Getting there is part of the experience for you can take an awe-inspiring seaplane over the Pacific coastal isles; a journey from Vancouver by ferry; or from Seattle aboard the high-speed ferry via the Strait of Juan de Fuca.

Near the centre of Vancouver Island is the 2,500 square kilometres Strathcona Provincial Park, which is part of a group of peaks that include the Comox Glacier. Note that Vancouver is not the only island in the area. There are several others.

For example, Galiano is a long and narrow island, the second largest of the Gulf Islands, and the driest. 25 kilometres long and 9 kilometres wide, it has a population of about 1.000 residents, while Saltspring Island, the largest, has a population of over 12,000.

As far as spas are concerned there are probably over thirty in the whole island group so you are not restricted for choice. Note most of them are destination spas – you stay there as if it was a hotel and some of them are on islands off Vancouver Island. There is a sort of alternative life-style feel about most of these spas. They are for get-away-from-it-all visits.

One great exception. The 1905 classic Willow Stream Spa at The Fairmont Empress is an urban hotel spa in Victoria on the island. It is a very modern spa which is located in something of a Victorian – in two senses of the word — grande dame of a hotel, The Fairmont Empress.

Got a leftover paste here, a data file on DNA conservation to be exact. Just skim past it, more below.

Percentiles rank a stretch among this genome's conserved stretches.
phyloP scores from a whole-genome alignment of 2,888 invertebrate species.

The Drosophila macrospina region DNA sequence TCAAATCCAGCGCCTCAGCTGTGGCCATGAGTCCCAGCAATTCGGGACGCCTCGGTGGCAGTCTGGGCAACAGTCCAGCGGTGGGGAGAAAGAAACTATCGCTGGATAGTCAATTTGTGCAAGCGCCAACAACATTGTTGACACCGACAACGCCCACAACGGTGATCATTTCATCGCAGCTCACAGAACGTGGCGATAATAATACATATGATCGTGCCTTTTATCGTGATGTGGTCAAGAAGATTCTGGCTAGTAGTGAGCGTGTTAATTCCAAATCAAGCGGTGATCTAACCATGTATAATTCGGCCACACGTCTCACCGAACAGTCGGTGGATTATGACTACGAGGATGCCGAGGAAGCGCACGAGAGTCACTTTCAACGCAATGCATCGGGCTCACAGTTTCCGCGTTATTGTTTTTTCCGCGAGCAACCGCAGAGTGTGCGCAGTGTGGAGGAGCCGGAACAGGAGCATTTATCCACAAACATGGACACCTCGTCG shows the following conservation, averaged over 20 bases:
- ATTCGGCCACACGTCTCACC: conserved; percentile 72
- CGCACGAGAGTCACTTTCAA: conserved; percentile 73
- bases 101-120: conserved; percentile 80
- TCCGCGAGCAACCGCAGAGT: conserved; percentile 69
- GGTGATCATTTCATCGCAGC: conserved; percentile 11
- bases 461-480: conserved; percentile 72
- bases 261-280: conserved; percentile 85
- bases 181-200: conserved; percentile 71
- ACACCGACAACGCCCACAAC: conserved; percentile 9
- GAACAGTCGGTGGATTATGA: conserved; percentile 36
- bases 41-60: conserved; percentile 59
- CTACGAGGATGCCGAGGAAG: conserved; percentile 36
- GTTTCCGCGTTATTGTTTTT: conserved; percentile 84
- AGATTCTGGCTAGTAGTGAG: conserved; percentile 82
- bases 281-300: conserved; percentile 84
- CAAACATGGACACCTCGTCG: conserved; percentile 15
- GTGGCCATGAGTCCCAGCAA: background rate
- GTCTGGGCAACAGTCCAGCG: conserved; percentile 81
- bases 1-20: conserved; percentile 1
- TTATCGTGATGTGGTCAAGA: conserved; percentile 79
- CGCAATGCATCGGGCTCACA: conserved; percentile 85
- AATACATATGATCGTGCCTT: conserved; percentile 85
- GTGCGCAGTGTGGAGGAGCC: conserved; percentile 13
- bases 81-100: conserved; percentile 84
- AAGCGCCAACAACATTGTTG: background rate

Much of the clientele of the spa are staying at the hotel and many of them have come up from the United States – people from California for some reason make up the majority — to experience a rejuvenation and a period of rest and calm.

If you stay at this hotel – and you should if you can afford it – you will be following in the footsteps of a very young Shirley Temple, Barbra Streisand, Harrison Ford and many others. And, yes, of course, it serves afternoon tea.

The spa itself – the Willow Stream — is far more modern than the hotel and is a blend of traditional and contemporary designs. There is a waterfall and marble floors and soothing colours create. Your spa experience begins as you step through the doors into an elegant space.

All spa treatments begin with ‘The Spa Ritual,’ which is complimentary. The 30-minute ritual includes five minutes each in the Finnish sauna and steam room, followed by a 10-minute Hungarian bath and ten-minute rest with a glass of cold water.

Note that, as with the other six Fairmont resorts’ Willow Stream Spas dotted around the country, it’s definitely upscale and not inexpensive.

Luckily, locally there are places locally which are less expensive if not, perhaps, quite so gorgeous.

For example, less expensive and more relaxed, is the casual Kingfisher Oceanside Resort & Spa. This ocean front resort and spa has views of Gartley Bay, Denman and Hornby islands and the snow-capped Coast mountains beyond.

The two-storey, 64-room hotel includes 36 new beachfront suites with beach rock fireplaces, driftwood-tone furniture, fir timbers and peeled cedar logs. The 14,000 sq. ft. spa has 22 treatment rooms, an outdoor pool, hot tub/sauna, fitness room and the Pacific Mist Hydropath.

Very relaxed and laid back.